Richard Whitehouse

Listen here on Spotify:

On record: Balam – Numbers (Balam / CD Baby)

Balam: Numbers (Balam / CD Baby)

Summary

Acoustic Alchemy keyboardist Fred White continues his side-project Balham with this disc of mainly solo piano pieces. Numbers confirms his creative versatility as well as a keyboard fluency second to none among those musicians currently active on the ‘smooth jazz’ circuit.

What’s the music like?

Less varied than its Balhm predecessor, on which White demonstrated his very real skills as a multi-instrumentalist across a sequence of tracks that featured brass and vocals.

Numbers instead focuses almost entirely on solo piano, over nine pieces whose numbered titles have deliberately been listed in a random sequence to encourage the listener to experience them in varying order.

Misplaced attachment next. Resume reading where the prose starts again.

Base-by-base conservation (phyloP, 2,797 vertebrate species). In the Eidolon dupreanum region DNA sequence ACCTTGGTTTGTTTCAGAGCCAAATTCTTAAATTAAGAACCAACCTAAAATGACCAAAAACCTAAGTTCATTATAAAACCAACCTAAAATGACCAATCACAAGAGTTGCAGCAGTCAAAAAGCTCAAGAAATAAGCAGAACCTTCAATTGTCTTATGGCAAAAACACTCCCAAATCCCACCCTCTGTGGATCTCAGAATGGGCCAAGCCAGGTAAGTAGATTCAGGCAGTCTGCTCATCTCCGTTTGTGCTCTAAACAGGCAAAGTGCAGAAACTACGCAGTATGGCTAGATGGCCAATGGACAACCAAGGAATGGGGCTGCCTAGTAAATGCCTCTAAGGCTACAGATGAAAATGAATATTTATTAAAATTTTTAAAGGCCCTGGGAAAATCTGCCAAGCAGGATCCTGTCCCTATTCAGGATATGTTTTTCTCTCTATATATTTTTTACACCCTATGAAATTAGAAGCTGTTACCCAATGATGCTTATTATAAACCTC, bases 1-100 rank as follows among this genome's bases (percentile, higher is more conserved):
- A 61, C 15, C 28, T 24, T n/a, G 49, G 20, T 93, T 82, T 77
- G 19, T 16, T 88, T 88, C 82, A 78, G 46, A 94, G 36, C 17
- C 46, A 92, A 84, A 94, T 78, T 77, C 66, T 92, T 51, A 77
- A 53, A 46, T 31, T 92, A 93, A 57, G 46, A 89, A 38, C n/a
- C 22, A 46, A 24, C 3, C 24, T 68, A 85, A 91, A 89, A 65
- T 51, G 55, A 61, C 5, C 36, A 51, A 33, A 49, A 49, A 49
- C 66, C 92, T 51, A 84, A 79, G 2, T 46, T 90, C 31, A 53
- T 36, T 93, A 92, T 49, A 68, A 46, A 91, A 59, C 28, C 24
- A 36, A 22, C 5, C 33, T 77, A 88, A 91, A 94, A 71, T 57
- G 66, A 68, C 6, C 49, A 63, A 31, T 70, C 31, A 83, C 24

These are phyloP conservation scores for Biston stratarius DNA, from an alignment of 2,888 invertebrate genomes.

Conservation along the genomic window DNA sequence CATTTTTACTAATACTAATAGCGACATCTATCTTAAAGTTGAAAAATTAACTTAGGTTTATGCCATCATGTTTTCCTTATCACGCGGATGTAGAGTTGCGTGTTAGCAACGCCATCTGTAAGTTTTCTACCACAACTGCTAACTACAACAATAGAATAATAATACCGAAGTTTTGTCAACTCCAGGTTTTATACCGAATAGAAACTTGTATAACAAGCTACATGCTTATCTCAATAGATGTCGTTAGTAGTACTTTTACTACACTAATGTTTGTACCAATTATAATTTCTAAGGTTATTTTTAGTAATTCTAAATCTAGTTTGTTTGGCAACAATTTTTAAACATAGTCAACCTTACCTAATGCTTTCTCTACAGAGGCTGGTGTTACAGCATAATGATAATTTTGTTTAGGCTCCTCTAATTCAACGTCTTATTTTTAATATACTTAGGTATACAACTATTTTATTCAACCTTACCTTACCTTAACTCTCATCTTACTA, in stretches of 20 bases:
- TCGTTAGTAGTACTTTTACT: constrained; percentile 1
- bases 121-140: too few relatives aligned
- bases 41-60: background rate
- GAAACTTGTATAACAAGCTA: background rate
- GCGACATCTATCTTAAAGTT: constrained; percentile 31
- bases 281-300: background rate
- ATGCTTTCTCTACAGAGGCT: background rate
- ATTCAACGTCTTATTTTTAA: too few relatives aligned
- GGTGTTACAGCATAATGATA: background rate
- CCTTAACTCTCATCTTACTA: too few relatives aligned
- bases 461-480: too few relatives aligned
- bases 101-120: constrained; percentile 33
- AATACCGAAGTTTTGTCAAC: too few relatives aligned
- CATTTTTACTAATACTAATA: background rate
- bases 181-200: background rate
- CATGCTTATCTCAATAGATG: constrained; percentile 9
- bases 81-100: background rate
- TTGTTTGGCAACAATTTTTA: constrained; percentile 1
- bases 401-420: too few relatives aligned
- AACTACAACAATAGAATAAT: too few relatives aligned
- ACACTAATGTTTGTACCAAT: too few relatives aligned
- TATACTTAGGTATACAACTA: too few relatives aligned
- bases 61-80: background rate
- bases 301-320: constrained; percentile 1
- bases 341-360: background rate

Although the mood of these pieces is almost entirely muted and introspective, White evinces real command of touch so that timbre and texture never become monotonous. The exception to all of this is Four (track five on the disc), on which White’s piano has been supplemented by soprano saxophone (Jeff Kashiwa, no less), electric guitar, violin, cello and wordless vocals in music whose kaleidoscopic elements feel as enticing as they are hypnotic.

Does it all work?

Yes, in that this relative uniformity in no sense equals drabness. Certainly those who retain a liking for classic ambient piano albums such as the Brian Eno and Harold Budd collaboration Ambient 2: The Plateaux of Mirror will respond to what is on offer here, and rest assured that White’s preference for keeping things austere is a world away from the prettified mood music of Einaudi and his ilk. A pity, even so, that the more questing approach as found on Four was not pursued more extensively: hopefully this might be the case on ‘Balam 3’?